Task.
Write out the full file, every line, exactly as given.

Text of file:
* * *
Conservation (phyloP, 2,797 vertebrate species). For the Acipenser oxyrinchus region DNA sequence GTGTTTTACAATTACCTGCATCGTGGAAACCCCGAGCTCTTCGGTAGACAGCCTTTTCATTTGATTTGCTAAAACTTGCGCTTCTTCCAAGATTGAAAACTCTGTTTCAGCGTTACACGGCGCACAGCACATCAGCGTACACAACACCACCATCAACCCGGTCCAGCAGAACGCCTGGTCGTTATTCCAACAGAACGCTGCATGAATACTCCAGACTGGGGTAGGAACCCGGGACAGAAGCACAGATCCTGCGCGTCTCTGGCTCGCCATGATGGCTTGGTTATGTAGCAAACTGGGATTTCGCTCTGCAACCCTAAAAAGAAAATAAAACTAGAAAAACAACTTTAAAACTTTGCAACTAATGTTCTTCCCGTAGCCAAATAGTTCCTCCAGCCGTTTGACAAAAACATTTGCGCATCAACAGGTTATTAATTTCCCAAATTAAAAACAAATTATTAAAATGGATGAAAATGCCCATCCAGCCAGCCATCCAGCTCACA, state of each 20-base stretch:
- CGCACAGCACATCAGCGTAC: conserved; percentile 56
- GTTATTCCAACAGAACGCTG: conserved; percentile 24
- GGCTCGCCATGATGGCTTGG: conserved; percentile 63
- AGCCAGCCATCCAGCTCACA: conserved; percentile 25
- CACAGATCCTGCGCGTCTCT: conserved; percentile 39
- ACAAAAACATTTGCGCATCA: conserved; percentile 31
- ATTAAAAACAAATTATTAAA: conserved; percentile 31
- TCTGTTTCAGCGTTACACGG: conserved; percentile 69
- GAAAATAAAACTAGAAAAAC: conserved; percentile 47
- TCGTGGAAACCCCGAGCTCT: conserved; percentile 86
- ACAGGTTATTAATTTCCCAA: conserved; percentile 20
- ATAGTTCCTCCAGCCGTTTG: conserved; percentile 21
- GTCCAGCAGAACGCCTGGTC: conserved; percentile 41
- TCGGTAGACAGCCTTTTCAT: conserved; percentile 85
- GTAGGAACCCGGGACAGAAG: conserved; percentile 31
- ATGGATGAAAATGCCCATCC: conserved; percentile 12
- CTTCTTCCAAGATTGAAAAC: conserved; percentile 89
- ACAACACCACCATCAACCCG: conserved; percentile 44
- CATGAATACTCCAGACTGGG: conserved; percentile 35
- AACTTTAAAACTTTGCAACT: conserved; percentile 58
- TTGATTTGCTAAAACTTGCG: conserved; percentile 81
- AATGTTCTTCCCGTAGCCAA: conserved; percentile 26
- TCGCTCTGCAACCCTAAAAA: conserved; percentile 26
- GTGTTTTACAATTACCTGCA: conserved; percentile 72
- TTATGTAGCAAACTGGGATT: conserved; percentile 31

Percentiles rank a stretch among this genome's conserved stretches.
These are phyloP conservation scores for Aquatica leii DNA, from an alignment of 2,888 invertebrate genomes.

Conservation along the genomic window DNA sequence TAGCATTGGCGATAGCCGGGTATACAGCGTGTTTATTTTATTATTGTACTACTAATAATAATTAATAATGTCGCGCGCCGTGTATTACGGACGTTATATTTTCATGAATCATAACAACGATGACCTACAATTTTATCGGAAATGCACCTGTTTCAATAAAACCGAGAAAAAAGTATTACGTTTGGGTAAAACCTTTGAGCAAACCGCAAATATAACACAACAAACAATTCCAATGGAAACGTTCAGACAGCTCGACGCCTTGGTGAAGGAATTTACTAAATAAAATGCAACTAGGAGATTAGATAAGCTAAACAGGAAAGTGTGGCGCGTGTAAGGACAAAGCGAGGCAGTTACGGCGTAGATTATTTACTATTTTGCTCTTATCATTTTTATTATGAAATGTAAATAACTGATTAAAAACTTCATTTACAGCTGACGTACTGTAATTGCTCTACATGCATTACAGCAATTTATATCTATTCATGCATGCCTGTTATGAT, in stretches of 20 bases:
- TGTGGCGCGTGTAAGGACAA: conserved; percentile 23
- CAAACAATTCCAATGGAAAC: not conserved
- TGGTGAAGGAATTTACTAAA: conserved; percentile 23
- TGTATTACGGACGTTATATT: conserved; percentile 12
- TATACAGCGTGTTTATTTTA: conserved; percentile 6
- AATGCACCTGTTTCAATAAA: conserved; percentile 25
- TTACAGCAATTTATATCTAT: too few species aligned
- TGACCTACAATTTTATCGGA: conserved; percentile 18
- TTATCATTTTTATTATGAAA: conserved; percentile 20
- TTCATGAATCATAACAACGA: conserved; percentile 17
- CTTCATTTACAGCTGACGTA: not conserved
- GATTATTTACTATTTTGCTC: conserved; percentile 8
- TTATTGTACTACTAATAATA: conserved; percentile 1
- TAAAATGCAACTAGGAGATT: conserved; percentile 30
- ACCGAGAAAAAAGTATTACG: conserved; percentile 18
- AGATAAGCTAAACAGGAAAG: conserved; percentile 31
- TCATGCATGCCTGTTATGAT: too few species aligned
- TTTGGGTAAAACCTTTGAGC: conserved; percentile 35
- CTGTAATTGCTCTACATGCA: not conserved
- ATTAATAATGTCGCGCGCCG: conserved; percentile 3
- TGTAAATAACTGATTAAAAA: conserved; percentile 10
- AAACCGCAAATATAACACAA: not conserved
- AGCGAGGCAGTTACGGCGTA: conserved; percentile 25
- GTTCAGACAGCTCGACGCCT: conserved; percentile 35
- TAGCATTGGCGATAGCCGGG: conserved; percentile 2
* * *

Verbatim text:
Conservation (phyloP, 2,797 vertebrate species). For the Acipenser oxyrinchus region DNA sequence GTGTTTTACAATTACCTGCATCGTGGAAACCCCGAGCTCTTCGGTAGACAGCCTTTTCATTTGATTTGCTAAAACTTGCGCTTCTTCCAAGATTGAAAACTCTGTTTCAGCGTTACACGGCGCACAGCACATCAGCGTACACAACACCACCATCAACCCGGTCCAGCAGAACGCCTGGTCGTTATTCCAACAGAACGCTGCATGAATACTCCAGACTGGGGTAGGAACCCGGGACAGAAGCACAGATCCTGCGCGTCTCTGGCTCGCCATGATGGCTTGGTTATGTAGCAAACTGGGATTTCGCTCTGCAACCCTAAAAAGAAAATAAAACTAGAAAAACAACTTTAAAACTTTGCAACTAATGTTCTTCCCGTAGCCAAATAGTTCCTCCAGCCGTTTGACAAAAACATTTGCGCATCAACAGGTTATTAATTTCCCAAATTAAAAACAAATTATTAAAATGGATGAAAATGCCCATCCAGCCAGCCATCCAGCTCACA, state of each 20-base stretch:
- CGCACAGCACATCAGCGTAC: conserved; percentile 56
- GTTATTCCAACAGAACGCTG: conserved; percentile 24
- GGCTCGCCATGATGGCTTGG: conserved; percentile 63
- AGCCAGCCATCCAGCTCACA: conserved; percentile 25
- CACAGATCCTGCGCGTCTCT: conserved; percentile 39
- ACAAAAACATTTGCGCATCA: conserved; percentile 31
- ATTAAAAACAAATTATTAAA: conserved; percentile 31
- TCTGTTTCAGCGTTACACGG: conserved; percentile 69
- GAAAATAAAACTAGAAAAAC: conserved; percentile 47
- TCGTGGAAACCCCGAGCTCT: conserved; percentile 86
- ACAGGTTATTAATTTCCCAA: conserved; percentile 20
- ATAGTTCCTCCAGCCGTTTG: conserved; percentile 21
- GTCCAGCAGAACGCCTGGTC: conserved; percentile 41
- TCGGTAGACAGCCTTTTCAT: conserved; percentile 85
- GTAGGAACCCGGGACAGAAG: conserved; percentile 31
- ATGGATGAAAATGCCCATCC: conserved; percentile 12
- CTTCTTCCAAGATTGAAAAC: conserved; percentile 89
- ACAACACCACCATCAACCCG: conserved; percentile 44
- CATGAATACTCCAGACTGGG: conserved; percentile 35
- AACTTTAAAACTTTGCAACT: conserved; percentile 58
- TTGATTTGCTAAAACTTGCG: conserved; percentile 81
- AATGTTCTTCCCGTAGCCAA: conserved; percentile 26
- TCGCTCTGCAACCCTAAAAA: conserved; percentile 26
- GTGTTTTACAATTACCTGCA: conserved; percentile 72
- TTATGTAGCAAACTGGGATT: conserved; percentile 31

Percentiles rank a stretch among this genome's conserved stretches.
These are phyloP conservation scores for Aquatica leii DNA, from an alignment of 2,888 invertebrate genomes.

Conservation along the genomic window DNA sequence TAGCATTGGCGATAGCCGGGTATACAGCGTGTTTATTTTATTATTGTACTACTAATAATAATTAATAATGTCGCGCGCCGTGTATTACGGACGTTATATTTTCATGAATCATAACAACGATGACCTACAATTTTATCGGAAATGCACCTGTTTCAATAAAACCGAGAAAAAAGTATTACGTTTGGGTAAAACCTTTGAGCAAACCGCAAATATAACACAACAAACAATTCCAATGGAAACGTTCAGACAGCTCGACGCCTTGGTGAAGGAATTTACTAAATAAAATGCAACTAGGAGATTAGATAAGCTAAACAGGAAAGTGTGGCGCGTGTAAGGACAAAGCGAGGCAGTTACGGCGTAGATTATTTACTATTTTGCTCTTATCATTTTTATTATGAAATGTAAATAACTGATTAAAAACTTCATTTACAGCTGACGTACTGTAATTGCTCTACATGCATTACAGCAATTTATATCTATTCATGCATGCCTGTTATGAT, in stretches of 20 bases:
- TGTGGCGCGTGTAAGGACAA: conserved; percentile 23
- CAAACAATTCCAATGGAAAC: not conserved
- TGGTGAAGGAATTTACTAAA: conserved; percentile 23
- TGTATTACGGACGTTATATT: conserved; percentile 12
- TATACAGCGTGTTTATTTTA: conserved; percentile 6
- AATGCACCTGTTTCAATAAA: conserved; percentile 25
- TTACAGCAATTTATATCTAT: too few species aligned
- TGACCTACAATTTTATCGGA: conserved; percentile 18
- TTATCATTTTTATTATGAAA: conserved; percentile 20
- TTCATGAATCATAACAACGA: conserved; percentile 17
- CTTCATTTACAGCTGACGTA: not conserved
- GATTATTTACTATTTTGCTC: conserved; percentile 8
- TTATTGTACTACTAATAATA: conserved; percentile 1
- TAAAATGCAACTAGGAGATT: conserved; percentile 30
- ACCGAGAAAAAAGTATTACG: conserved; percentile 18
- AGATAAGCTAAACAGGAAAG: conserved; percentile 31
- TCATGCATGCCTGTTATGAT: too few species aligned
- TTTGGGTAAAACCTTTGAGC: conserved; percentile 35
- CTGTAATTGCTCTACATGCA: not conserved
- ATTAATAATGTCGCGCGCCG: conserved; percentile 3
- TGTAAATAACTGATTAAAAA: conserved; percentile 10
- AAACCGCAAATATAACACAA: not conserved
- AGCGAGGCAGTTACGGCGTA: conserved; percentile 25
- GTTCAGACAGCTCGACGCCT: conserved; percentile 35
- TAGCATTGGCGATAGCCGGG: conserved; percentile 2